“Our enemies”, continued Bheema, “have won in a gambling spree the heaps of gems and jewels, cavalcade of horses and elephants, armory of weapons of war, the kingdoms we had won, and above all you and all of us.  But none of these provoked me beyond limits.  For, you are our lord.  But you staked Draupadi.  I cannot forgive you for this singular deed.  I look upon it as an act of grave indiscretion.  Certainly this unimpeachable dame does not deserve this distressing punishment.  As a result of what can be attributed to you, she is today subjected to severe torture at the hands of these sinful people.  For this solitary reason, flames of my anger towards you have been fanned, I will burn your hands that indulged in gambling.”

“Sahadeva!” he turned aside and cried, “go at once and bring the fire.”

If Draupadi’s predicament can fill the mind of the readers with rage and righteous indignation, for a husband who was an eye-witness, the provocation caused was no wonder.  Inspite of all  these considerations, Arjuna felt that for the repository of righteousness, namely, Yudhishtira, Bheema’s words were too harsh and that he did not deserve them.

“Brother!” Arjuna said to Bheema, “you have never spoken this way in the past.  Certainly, even your righteous mental frame has been spoiled by these enemies of ours.  If you yield yourself to your anger at this critical juncture, you will be fulfilling the bad intentions of our enemies.  Never do such a thing.  Bhimasena!  Whatever the provocation and difficulty, the dharmic path should not be forsaken.  Is it proper to go against the direction of one who is a brother, an exponent of dharma and the eldest?  The king came here as an invitee to a game of dice.  This is in consonance with the reputation of kshatriya (the ruling class).  In keeping with the traditional adherence to principles of righteousness among rulers, he has participated in it much against his will.  Though he was sure that defeat to him was a foregone conclusion, his unwavering commitment to the cause of dharma prompting him to accord consent to the game is one which will bring us nothing but limitless fame.”

“True, Arjuna!” said Bheema.  “Yudhishtira played the game in conformity with rules of righteous conduct amongst kshatriyas.  He was forcibly driven to the game by the enemies.  He lost everything as a result of Shakuni’s machination.  It is because I know these, I have spared his hands up to this moment.  Your words of advice at this juncture are also timely.  If only he had got into the game of gambling out of mere pangs of suffering from strokes of misfortune, I would have burnt both his hands by  now.”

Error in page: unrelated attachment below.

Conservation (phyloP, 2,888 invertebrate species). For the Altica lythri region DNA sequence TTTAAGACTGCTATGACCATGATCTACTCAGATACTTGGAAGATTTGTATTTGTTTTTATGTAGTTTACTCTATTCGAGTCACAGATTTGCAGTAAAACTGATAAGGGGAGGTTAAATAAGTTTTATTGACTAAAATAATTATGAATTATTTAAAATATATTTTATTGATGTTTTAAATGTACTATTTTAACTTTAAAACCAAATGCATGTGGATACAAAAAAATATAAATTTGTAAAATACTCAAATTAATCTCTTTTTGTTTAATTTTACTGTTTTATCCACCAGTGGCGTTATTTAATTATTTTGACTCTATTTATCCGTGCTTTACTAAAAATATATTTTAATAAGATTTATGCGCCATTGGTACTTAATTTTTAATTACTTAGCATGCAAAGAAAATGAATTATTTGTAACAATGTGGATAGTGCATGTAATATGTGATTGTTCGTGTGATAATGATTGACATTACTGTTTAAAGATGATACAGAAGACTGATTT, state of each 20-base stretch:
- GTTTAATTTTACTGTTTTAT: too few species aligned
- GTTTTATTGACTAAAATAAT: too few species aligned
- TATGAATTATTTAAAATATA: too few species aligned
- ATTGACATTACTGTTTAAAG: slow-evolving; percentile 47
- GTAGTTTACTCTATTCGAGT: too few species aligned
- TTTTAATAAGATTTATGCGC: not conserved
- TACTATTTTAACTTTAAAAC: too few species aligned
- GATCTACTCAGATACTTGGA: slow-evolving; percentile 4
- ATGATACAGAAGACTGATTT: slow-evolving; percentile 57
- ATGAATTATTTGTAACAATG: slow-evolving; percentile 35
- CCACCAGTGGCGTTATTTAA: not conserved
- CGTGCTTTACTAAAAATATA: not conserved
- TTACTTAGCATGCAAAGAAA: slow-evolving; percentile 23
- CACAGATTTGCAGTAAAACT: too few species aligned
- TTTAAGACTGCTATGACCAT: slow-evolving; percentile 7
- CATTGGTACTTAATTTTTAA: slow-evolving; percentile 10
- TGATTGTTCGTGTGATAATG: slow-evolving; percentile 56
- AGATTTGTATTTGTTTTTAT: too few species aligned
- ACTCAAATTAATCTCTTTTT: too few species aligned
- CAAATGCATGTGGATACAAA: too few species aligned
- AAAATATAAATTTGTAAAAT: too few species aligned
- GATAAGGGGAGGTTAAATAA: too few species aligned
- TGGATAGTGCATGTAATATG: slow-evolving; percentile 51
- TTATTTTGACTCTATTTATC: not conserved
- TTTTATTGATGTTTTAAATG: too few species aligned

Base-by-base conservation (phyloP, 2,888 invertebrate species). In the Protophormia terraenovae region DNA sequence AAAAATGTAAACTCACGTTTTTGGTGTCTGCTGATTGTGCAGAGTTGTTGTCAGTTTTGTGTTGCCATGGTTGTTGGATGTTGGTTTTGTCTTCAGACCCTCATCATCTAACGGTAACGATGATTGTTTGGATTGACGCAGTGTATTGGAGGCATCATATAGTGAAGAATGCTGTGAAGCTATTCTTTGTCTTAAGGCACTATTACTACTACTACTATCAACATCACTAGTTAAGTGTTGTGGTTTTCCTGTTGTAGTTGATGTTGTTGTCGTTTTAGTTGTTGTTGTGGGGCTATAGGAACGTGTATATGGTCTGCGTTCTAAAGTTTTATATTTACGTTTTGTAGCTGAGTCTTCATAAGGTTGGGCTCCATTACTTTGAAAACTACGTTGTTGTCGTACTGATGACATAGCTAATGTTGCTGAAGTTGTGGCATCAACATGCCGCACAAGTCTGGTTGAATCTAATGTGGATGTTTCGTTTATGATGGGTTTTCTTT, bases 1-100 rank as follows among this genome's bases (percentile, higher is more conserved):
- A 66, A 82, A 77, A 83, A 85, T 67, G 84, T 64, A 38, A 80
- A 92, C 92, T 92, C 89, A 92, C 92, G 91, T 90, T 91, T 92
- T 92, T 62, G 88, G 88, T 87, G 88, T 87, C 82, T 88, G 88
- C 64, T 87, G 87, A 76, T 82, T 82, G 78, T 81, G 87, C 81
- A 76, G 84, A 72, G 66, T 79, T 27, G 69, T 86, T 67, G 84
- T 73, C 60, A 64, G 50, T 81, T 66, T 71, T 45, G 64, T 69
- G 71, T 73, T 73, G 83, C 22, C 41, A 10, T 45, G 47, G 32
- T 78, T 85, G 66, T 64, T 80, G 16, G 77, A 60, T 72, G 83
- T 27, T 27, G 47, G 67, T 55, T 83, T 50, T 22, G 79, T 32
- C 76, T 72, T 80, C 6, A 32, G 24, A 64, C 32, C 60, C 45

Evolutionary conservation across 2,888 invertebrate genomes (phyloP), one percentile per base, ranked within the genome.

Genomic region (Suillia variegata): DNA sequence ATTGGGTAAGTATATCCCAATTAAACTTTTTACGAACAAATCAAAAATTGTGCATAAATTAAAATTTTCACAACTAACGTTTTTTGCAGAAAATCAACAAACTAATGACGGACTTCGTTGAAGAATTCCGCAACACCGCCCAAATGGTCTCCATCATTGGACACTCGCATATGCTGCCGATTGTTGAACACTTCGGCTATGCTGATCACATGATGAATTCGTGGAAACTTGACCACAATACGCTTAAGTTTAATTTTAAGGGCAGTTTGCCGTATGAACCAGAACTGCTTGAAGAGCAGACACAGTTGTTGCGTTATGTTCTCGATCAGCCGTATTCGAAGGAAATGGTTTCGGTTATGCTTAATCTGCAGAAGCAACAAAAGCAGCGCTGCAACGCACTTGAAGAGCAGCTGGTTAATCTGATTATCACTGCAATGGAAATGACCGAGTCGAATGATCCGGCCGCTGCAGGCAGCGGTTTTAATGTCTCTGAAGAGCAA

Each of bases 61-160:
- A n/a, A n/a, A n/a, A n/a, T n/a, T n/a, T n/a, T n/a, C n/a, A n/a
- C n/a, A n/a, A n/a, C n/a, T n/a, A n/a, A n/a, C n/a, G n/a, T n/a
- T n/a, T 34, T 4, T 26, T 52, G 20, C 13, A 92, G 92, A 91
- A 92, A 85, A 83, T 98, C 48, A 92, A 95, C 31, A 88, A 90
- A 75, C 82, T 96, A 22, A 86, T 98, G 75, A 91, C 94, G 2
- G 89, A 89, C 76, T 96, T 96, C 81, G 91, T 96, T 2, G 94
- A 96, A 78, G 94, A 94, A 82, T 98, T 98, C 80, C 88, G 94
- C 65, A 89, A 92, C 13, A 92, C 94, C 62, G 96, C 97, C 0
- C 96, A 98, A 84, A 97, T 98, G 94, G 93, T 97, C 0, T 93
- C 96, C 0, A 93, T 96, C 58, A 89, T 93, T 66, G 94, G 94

Bheema’s ire seemed to subside temporarily.


Enter Vikarna

Only a brother of Duryodhana called Vikarna who was moved by the sorrowing Pandavas and the crying Draupadi got up from his seat and addressed the gathering:

“Great Kings!” he said, “Draupadi has raised a question and you should give your opinion.  If we do not answer her question about our decision, we may be consigned to hell (as per dictates of dharma).  Senior members of the Kuru family like Dhrutharashtra and Bhishma, the enlightened Vidura and several others are keeping silent on this issue.  And that is the lot with our Vidya Gurus Drona and Kripa.  They have not broken their silence.  I am unable to understand why they have not responded to her question.  I would appeal to all the kings assembled here to banish desire, anger, miserliness and attachment and reply to Draupadi’s question with impartiality.  Great Kings! I would ask you to respond freely to the issue raised.  Whatever you think is the correct answer.  We will be able to examine the general consensus of opinion on the issue.”

With these word, Vikarna was inviting and prevailing frequently upon those who were present in the court hall to provide an answer to Draupadi’s question.  But nobody in the hall got up to offer an opinion.  They were all tight-lipped.  Vikarna could not bear it.  He felt very sad and breathing heavily, rubbed his hands and ultimately came to his conclusions.

“Princes! Kings and Kuru brothers!” he said, “Whether you answer Draupadi’s question or not, I shall spell out what I think is the correct one.  As you are all aware, drinking, gambling and excessive indulgence in sensual pleasures – these four are sources of sorrow of kings.  Attachment to these sources forces a man to stray away from the path of righteousness Loko na maanyate.    The world will not respect one involved in these objectionable pursuits presently in this issue.  Yudhishtira, son of Pandu, was drawn to one of these four pursuits, namely gambling.  Further, prompted by a gambling opponent, he proceeded to stake Draupadi.  If it is the argument that even after becoming a slave,  the bond of husband and wife continues to remain, then Draupadi is not the wife of Yudhishtira alone; she is equally the wife of the five Pandavas.  Moreover, Yudhishtira first having staked himself and lost and having become a slave,  he staked Draupadi, prompted by Soubala (Shakuni).  If all these issues are closely examined and properly scrutinized, I feel that Yudhishtira had no right to stake Draupadi and consequently Shakuni cannot be deemed to have won Draupadi and she cannot have the label of a slave.”

The moment Vikarna finished his observation, there were stormy scenes in the assembly.  A big majority of those present praised Vikarna and endorsed his opinion and proclaimed in approbation.  “Correct.”  They questioned Shakuni’s stand and protested at his impropriety.